Economic Costs of Disparities in Life Expectancy Highlighted in AARP Report “Our Collective Future: The Economic Impact of Unequal Life Expectancy”

A new report from AARP found that the annual economic cost to the U.S. GDP caused by disparities in life expectancy is expected to reach $1.6 trillion in 2030. That totals 5.1% of the projected GDP, which would be equivalent to the combined size of Massachusetts’ and Virginia’s economies in 2030.

Our Collective Future: The Economic Impact of Unequal Life Expectancy concluded that the cost of disparities in life expectancy affects everyone. However, regions and sectors with high concentrations of older people, poor and rural areas and communities of color are disproportionately impacted. COVID-19 has only deepened longstanding structural inequities. From 2019 to 2020, overall life expectancy fell by 1.5 years – to 77.3 years, according to the CDC, with disproportionate drops among Blacks (2.9 years – to 71.8 years) and Hispanics (3 years – to 78.8 years). Disparities stifle economic growth, with disparities in life expectancy estimated to reduce consumer spending by $1.1 trillion in 2030 alone.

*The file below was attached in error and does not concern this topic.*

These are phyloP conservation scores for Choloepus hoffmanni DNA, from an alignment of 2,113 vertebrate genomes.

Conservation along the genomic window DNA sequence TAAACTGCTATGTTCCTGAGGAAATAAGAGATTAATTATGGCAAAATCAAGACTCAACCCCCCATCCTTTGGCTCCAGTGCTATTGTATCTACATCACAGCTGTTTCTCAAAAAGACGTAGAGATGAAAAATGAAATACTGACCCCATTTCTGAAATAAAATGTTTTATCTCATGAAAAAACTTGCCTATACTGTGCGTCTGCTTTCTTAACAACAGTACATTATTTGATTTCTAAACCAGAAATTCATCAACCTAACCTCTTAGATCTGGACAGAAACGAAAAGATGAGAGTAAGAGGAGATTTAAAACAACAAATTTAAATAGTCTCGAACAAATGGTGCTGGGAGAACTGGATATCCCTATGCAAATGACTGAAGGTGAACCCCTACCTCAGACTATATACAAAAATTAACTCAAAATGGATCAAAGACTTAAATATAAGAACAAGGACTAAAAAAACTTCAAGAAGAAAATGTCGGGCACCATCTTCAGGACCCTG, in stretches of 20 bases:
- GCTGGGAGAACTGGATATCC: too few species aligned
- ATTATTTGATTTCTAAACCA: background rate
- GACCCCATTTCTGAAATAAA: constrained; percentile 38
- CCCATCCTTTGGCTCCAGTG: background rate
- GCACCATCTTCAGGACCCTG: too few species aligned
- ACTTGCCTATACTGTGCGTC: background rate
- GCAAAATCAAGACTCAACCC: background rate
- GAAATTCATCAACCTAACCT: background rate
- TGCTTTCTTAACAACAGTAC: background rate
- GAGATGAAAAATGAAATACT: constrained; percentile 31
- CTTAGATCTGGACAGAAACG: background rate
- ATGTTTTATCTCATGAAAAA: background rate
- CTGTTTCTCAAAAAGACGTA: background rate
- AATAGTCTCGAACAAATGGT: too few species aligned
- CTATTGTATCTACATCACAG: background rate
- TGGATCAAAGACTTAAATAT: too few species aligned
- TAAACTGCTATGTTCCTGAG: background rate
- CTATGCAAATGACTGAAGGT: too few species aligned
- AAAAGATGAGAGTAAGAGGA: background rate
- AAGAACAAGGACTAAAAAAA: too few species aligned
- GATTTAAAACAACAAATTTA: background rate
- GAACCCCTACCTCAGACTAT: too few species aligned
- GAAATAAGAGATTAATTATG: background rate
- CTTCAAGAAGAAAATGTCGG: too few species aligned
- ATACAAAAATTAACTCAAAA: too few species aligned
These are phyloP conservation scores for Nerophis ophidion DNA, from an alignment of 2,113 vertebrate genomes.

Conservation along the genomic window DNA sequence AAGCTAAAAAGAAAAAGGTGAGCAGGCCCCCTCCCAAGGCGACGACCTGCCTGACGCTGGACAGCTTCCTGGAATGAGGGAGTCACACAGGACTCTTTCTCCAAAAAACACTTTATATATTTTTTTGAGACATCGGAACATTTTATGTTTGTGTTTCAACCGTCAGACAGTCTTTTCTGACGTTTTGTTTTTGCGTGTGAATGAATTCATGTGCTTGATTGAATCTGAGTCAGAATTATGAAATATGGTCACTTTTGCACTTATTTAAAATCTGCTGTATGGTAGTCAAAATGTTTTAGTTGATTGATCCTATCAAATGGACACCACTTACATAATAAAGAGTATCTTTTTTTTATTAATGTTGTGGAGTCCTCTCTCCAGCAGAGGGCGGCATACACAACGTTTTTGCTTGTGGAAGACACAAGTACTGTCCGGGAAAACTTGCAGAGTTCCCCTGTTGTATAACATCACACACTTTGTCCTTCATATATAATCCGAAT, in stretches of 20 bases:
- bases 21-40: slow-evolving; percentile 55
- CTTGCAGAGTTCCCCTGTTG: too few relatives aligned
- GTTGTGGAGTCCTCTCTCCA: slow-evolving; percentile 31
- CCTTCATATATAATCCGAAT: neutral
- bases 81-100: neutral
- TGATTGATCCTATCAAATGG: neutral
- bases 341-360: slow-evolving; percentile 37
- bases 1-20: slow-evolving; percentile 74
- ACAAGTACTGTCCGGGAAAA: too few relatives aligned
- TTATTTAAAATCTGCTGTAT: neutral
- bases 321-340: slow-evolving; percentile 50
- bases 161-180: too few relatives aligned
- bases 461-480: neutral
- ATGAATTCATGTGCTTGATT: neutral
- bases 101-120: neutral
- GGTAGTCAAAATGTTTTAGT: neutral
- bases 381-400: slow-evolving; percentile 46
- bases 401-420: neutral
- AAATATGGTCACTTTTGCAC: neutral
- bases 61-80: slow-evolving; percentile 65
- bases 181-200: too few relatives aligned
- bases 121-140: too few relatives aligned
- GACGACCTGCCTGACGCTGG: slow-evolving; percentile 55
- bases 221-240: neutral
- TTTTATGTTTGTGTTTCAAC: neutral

Key findings in the report include:

  • The U.S. could have 5.9 million more people in 2030, with 92% of these among the 50-plus cohort, if everyone had the same opportunities to live longer, healthier and more productive lives.
  • Inequities in life expectancy could cost the U.S. around 10.1 million jobs and $934 billion in wages and salaries in 2030.
    • The job and wage losses are expected to be disproportionate in the construction, services (education, health, finance, etc.) and health sectors. The construction industry could face cost increases of 12% by 2030. These losses also disproportionately impact 50-plus workers, who account for 77% of labor force participants that would be able to remain active in the workforce longer.
  • The costs of disparities in life expectancy translate to an average drop in life expectancy at age 50 of 3 years for men and 3.2 years for women, with Black men and Black women falling behind by 4.6 and 3.9 years, respectively.

For more information, see the full AARP Research report here.